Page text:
Offering an innovative and rigorous approach, the program enables students to refine their own career goals while educating and training them to engage in sophisticated representation of traditionally underserved individuals, communities and interests.
Faculty of the Epstein Program have an unparalleled depth and breadth of knowledge and experience representing a wide cross-section of topics in social justice. They work with program administrators to counsel, guide and support students and alumni as they pursue impactful public interest careers. Through its speaker series and other colloquia and symposia, interdisciplinary collaborations and active engagement in the community, the program helps advance sustainable solutions to some of our society’s most pressing challenges.
Public Interest Innovation
The Annual U. Serve L.A. | UCLA Law’s Public Interest Celebration, Auction & Awards brings together the UCLA Law community to recognize and celebrate its incredible public interest impact.
During our inaugural Public Service Challenge, we are suspending classes on November 3rd and encouraging the entire UCLA community to engage in public service work. #UCLAW4LA.
The Levy Fellowship allows students to gain insight into cutting-edge areas of public interest law, to expand their networks in the public interest legal field, and to inspire a strong public service ethic in all members of the UCLA Law community.
UCLA School of Law proudly hosts the Southern California Public Interest/Public Sector Career Day each February. It is one of the largest career fairs of its kind in the country.
Who We Are
Robert Bradley SearsAssociate Dean of Public Interest Law
David Sanders Distinguished Scholar of Law & Policy, The Williams Institute
Interim Executive Director, The Williams Institute
Karin H. WangExecutive Director, David J. Epstein Program in Public Interest Law and Policy
Professor from Practice
Brenda SuttonwillsDirector of Learning Environment & Academic Affairs
Brenda KimManager of Operations and Events
Jamie LibonateAdministrative Programs Coordinator
- Faculty Director
E. Tendayi AchiumeProfessor of Law
Beth A. ColganProfessor of Law
Scott L. CummingsRobert Henigson Professor of Legal Ethics
Professor of Law
Sharon DolovichProfessor of Law
Faculty Director, UCLA Prison Law & Policy Program
Ingrid EaglyProfessor of Law
Hiroshi MotomuraSusan Westerberg Prager Distinguished Professor of Law
Faculty Co-Director, Center for Immigration Law and Policy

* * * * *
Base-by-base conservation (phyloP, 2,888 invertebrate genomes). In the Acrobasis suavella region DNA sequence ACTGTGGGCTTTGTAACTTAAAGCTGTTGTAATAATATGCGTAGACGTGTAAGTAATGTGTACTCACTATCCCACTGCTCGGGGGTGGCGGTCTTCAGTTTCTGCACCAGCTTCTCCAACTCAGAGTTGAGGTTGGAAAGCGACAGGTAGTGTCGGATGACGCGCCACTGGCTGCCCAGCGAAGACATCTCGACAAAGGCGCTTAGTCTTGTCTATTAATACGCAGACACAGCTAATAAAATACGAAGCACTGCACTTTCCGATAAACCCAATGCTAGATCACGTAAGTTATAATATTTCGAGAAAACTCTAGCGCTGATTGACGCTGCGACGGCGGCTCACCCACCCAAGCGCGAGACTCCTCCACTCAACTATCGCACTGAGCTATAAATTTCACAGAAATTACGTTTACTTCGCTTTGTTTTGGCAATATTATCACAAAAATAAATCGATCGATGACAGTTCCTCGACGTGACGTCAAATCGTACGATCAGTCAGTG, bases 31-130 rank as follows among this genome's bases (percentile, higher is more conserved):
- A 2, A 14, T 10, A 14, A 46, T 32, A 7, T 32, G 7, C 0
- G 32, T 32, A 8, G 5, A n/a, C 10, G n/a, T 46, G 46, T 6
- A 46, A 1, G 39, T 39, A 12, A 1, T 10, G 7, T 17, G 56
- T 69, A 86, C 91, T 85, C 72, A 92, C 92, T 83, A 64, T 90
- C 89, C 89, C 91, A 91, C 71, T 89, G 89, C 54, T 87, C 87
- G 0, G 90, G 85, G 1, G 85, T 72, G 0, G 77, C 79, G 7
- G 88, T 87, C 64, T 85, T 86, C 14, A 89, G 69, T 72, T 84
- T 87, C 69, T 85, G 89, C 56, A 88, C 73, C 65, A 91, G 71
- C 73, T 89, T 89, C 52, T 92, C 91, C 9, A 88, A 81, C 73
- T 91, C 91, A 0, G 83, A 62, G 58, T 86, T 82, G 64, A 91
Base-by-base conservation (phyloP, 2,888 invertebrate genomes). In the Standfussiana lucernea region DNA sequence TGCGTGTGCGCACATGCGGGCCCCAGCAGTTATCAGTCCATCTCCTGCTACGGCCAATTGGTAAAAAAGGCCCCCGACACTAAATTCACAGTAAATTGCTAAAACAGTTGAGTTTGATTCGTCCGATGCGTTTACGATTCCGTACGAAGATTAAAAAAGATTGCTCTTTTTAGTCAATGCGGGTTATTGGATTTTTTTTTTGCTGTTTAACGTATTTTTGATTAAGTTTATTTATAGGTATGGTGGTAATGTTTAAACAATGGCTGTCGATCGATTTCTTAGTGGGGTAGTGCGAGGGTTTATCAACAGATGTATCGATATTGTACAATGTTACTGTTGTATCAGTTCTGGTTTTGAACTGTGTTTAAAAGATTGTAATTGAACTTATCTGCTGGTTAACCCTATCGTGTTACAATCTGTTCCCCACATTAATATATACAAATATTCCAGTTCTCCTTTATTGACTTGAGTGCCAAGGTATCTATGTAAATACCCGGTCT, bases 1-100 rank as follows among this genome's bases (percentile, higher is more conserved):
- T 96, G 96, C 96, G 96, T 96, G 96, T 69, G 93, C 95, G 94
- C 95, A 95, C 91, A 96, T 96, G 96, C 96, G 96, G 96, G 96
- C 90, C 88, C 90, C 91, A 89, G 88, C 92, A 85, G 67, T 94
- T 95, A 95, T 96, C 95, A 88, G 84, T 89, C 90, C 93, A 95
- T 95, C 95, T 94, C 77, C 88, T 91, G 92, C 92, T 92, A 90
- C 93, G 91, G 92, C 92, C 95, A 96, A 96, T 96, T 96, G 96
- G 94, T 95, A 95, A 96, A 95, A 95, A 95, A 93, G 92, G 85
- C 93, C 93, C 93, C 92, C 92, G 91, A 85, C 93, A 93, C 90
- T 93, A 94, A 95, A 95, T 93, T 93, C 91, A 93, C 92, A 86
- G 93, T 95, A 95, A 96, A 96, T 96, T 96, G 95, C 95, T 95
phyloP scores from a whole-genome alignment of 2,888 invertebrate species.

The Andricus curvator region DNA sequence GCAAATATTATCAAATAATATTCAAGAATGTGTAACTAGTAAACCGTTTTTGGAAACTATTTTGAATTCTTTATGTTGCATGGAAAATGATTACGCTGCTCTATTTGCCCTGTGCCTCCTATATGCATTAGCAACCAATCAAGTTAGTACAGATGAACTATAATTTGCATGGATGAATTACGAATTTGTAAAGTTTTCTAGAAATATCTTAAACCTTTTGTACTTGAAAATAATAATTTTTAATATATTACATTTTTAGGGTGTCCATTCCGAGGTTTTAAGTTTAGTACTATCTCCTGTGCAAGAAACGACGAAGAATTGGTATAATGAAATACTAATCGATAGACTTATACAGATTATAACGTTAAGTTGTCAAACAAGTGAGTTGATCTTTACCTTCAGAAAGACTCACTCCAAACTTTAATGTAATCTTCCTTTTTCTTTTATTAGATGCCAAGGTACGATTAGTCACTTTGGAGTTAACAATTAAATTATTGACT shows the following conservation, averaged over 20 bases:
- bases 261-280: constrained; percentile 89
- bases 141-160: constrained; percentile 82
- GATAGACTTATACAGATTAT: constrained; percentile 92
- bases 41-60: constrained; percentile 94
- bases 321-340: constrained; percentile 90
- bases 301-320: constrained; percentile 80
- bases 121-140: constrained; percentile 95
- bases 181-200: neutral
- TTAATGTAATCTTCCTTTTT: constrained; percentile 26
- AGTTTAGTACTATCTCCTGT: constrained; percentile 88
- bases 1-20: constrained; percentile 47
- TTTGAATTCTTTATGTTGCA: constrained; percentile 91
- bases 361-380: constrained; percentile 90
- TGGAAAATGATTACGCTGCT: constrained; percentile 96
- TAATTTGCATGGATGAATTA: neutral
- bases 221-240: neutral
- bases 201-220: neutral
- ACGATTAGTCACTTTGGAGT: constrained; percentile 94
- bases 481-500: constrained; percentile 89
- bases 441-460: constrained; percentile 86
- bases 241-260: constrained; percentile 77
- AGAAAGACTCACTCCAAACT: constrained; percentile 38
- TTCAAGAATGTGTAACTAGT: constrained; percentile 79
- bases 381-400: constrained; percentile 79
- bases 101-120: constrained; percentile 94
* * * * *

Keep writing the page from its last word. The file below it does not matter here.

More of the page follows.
Victor H. NarroLecturer in Law
Sunita PatelAssistant Professor of Law
Faculty Director, UCLA Veterans Legal Clinic
Joanna C. SchwartzProfessor of Law
Alex WangProfessor of Law
Andrew R. WhitcupLecturer in Law
Noah D. ZatzProfessor of Law
LaToya Baldwin ClarkAssistant Professor of Law
Aslı Ü. BâliProfessor of Law
Faculty Director, Promise Institute for Human Rights
Joseph BerraHuman Rights in the Americas Project Director
Devon W. CarbadoThe Honorable Harry Pregerson Professor of Law
Jennifer M. ChacónProfessor of Law
Julie CramerLecturer in Law
Fanna GamalBinder Clinical Teaching Fellow
Jonathan GlaterProfessor of Law
Cheryl I. HarrisRosalinde and Arthur Gilbert Professor in Civil Rights and Civil Liberties
Sean B. HechtCo-Executive Director, Emmett Institute on Climate Change and the Environment
Evan Frankel Professor of Policy and Practice
Co-Director, UCLA Law Environmental Law Clinic
Cara HorowitzAndrew Sabin Family Foundation Co-Executive Director of the Emmett Institute on Climate Change and the Environment
Co-Director, UCLA Environmental Law Clinic
Jill R. HorwitzVice Dean for Faculty and Intellectual Life
David Sanders Professorship in Law and Medicine
Jasleen KohliDirector, Critical Race Studies Program
Allison KornAssistant Dean for Experiential Education
Aaron LittmanBinder Clinical Teaching Fellow
Kate MackintoshExecutive Director, Promise Institute for Human Rights
David MarcusProfessor of Law
Jeanne NishimotoAssociate Director, Veterans Justice Clinic
Jessica PeakeDirector, International and Comparative Law Program
Assistant Director, the Promise Institute for Human Rights
Nina RabinDirector of the Immigrant Family Legal Clinic
Angela R. RileyProfessor of Law
Director, MA/JD Joint Degree Program in Law and American Indian Studies
Director, Native Nations Law and Policy Center
Lara StempleAssistant Dean for Graduate Studies and International Student Programs
Director, Health and Human Rights Law Project
Katherine StoneArjay and Frances Fearing Miller Distinguished Professor of Law
Catherine SweetserDeputy Director, Promise Institute for Human Rights
Director, Human Rights Litigation Clinic
Alicia ViraniThe Gilbert Foundation Director, Criminal Justice Program
Jonathan M. ZasloffProfessor of Law
Richard L. AbelMichael J. Connell Distinguished Professor of Law Emeritus
Distinguished Research Professor
Alison Grey AndersonProfessor of Law Emerita
Gary L. BlasiProfessor of Law Emeritus
Ann E. CarlsonShirley Shapiro Professor of Environmental Law
Faculty Co-Director, Emmett Institute on Climate Change and the Environment
Program students arrive at UCLA School of Law with diverse histories and distinctive goals. Some come with an interest in or past work experience in immigration, criminal justice, human rights, or the environment. Others have spent significant time organizing vulnerable communities, representing tenants or low-wage workers, or working for legislative bodies or government agencies. Some became concerned about the social and economic challenges facing the communities of which they are a part through work in the business sector or a career in journalism. And still others have completed graduate studies or worked for think tanks before turning to law. While program students vary greatly in age, experience, and educational and social background, most successful applicants have work experience in the public interest sector or issues, academic success, and a commitment to achieving lasting change that transforms people’s lives.